In this presentation I will concentrate on aspects of the Google experiment that are “too good to be true”. (Which is a bad sign, not a good sign.)

There is an amazing agreement between the fidelity as estimated from the experimental data and a very simple high-school model based on the probability of individual qubits and gates to malfunction. (An even simplified version, below in purple, requires just three parameters – the number n of qubits, the number g1 of 1-qubit gates and the number g2 of 2-qubit gates.)

Formula (77) itself is not surprising but the terrific success of Formula (77) may serve as a smoking gun for the claim that the Google’s experiment has serious methodological problems.

I was not the only one to be amazed. Here is what John Martinis, the scientific leader of the Google supremacy experiment told about it. (Nov 1., 2019) Read carefully!

The accuracy of Formula (77) is the most amazing thing about the data, something that came as a big surprise, and that (jokingly) will let quantum scientists keep their jobs.

And here is what I think

No no, you cannot estimate with precision of 10-20% the probability of failure of a physical system with 1000 interacting elements as the product of 1000 error-probabilities.

**This remarkable agreement is a major new discovery, and it is not needed for building quantum computers. It is only needed for the extrapolation argument leading the Google team to supremacy.**

Even if quantum computers will be built this is something that we are not going to witness. It is interesting to check if we see anything remotely like this for the IBM quantum computers.

Here on the left you see for various values of *n*, the number of qubits, two experiments with different circuits that leads to entirely different probability distributions. Since each pair have a similar number of gates, Formula (77) leads to very close fidelity estimates which are so accurate that the green and blue lines coincide! We do not expect to see such close agreements in experimental data.

Blue, orange and green analytic smooth curves representing three distributions. For all three you see also empirical samples from the distributions. For two of them the samples are perfect, for the other one you see a sample based on a complicated physical experiment.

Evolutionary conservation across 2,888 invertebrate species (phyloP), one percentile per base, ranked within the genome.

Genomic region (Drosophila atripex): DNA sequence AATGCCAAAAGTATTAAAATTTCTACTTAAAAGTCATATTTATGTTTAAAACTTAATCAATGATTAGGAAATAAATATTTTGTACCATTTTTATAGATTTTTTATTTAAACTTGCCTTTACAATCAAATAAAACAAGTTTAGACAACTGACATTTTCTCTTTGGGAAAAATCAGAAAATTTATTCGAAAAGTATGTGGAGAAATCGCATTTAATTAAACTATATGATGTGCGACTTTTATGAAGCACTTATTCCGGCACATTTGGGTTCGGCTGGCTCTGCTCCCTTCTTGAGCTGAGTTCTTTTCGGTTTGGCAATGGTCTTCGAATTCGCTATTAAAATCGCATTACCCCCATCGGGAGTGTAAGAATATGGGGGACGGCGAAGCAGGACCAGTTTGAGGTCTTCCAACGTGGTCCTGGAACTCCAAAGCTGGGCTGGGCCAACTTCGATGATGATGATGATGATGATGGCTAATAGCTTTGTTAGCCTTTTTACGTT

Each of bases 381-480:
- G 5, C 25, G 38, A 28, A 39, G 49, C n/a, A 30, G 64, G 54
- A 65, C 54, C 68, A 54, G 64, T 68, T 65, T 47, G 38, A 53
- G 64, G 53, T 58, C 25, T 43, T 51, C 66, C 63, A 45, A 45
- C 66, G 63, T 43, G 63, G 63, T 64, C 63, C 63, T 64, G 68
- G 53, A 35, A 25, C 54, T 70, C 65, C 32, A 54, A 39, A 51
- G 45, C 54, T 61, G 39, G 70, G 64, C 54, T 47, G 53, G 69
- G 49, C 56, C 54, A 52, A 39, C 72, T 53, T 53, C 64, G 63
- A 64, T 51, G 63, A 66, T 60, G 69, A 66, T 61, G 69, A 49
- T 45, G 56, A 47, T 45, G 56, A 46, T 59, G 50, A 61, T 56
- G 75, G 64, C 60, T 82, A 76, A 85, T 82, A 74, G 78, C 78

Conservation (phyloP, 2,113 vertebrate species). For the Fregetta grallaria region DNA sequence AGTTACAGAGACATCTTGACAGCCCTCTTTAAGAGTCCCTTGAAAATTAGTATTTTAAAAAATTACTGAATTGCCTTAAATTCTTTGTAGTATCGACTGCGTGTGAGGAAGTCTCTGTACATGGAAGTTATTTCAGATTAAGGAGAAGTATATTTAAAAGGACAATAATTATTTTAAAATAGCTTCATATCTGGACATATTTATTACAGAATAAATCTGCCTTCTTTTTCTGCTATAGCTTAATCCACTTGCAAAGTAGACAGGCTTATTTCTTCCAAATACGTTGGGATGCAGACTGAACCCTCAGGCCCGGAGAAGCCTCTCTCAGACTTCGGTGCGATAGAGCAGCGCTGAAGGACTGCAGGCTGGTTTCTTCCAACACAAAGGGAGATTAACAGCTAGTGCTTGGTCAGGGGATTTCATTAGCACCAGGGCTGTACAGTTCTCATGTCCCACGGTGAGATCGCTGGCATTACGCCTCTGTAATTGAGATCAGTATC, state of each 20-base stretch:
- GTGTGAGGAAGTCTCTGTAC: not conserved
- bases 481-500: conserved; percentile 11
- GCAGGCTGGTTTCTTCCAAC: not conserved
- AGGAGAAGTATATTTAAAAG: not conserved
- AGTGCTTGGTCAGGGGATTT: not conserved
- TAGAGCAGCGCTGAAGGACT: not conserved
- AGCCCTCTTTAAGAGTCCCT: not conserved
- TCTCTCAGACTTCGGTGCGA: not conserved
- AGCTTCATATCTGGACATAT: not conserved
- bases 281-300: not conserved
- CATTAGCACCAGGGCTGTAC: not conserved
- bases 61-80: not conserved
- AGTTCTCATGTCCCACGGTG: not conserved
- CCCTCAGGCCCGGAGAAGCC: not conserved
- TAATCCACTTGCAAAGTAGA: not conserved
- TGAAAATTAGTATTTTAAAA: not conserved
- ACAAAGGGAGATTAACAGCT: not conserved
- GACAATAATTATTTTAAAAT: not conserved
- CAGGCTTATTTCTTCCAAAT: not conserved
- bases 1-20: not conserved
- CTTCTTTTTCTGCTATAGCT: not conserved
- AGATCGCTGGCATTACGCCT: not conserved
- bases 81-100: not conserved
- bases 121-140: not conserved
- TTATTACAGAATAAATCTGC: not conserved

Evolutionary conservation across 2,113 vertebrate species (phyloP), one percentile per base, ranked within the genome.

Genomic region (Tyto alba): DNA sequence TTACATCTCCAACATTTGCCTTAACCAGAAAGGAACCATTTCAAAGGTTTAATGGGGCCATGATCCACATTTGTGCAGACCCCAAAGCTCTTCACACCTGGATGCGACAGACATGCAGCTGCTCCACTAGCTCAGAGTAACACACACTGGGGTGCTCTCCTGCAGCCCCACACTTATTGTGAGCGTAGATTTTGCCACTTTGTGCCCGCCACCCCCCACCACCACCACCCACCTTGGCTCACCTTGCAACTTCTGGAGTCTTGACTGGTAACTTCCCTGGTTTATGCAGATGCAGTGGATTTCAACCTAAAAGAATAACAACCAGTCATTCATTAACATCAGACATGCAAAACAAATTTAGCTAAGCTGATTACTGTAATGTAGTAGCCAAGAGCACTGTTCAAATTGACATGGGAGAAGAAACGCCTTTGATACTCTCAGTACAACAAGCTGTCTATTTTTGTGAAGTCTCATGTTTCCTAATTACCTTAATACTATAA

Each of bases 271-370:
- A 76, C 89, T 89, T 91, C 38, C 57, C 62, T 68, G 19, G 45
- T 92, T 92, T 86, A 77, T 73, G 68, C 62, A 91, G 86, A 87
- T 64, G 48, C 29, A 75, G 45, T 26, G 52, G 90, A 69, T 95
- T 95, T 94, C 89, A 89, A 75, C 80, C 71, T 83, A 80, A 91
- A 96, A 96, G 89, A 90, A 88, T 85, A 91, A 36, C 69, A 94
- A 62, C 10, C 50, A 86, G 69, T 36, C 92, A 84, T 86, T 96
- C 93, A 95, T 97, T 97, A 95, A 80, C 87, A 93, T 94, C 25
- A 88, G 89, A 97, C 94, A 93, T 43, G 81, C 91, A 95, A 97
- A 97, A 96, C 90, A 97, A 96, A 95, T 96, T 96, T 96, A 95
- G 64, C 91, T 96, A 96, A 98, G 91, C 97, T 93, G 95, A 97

**Test your intuition:** can you tell the difference? Can you tell which is which?

(You can also test your intuition which was the single slide presented at the afternoon debate.)

**Blind tests** are standard in scientific experiments and are quite easy to implement here.

The meaning of the surprising statistical success of Formula (77) should be **carefully examined**.

To put my view in context, I devote one slide for my general argument against quantum computers, quantum supremacy and quantum error correction.

I mentioned that most experts do not agree with my argument or do not even understand it, and for some of them, this may give reasons for skepticism also about my critique on the Google experiment. I personally think that my general argument is good, but I don’t think it is ironclad and I am pleased to see this matter explored experimentally (properly). I also think that my critique on the Google demo stands well on its own.

And what may convince me to change my mind? poetry!

Let me add that all my critique as described here and elsewhere was first presented to the Google team.

From right to left: Sandy Irani, me, Boaz Barak, Adam Bouland, Dorit Aharonov, and on the left Umesh Vazirani, Scott Aaronson, and Sergio Boixo. (Collage; More pictures – below.)

**Answer to Test your intuition:** The orange graph is the one that comes from the experiments.

At the beginning of the debate, I nudged Sergio to upload some (additional; promised) data that is needed for verification and analysis of their results.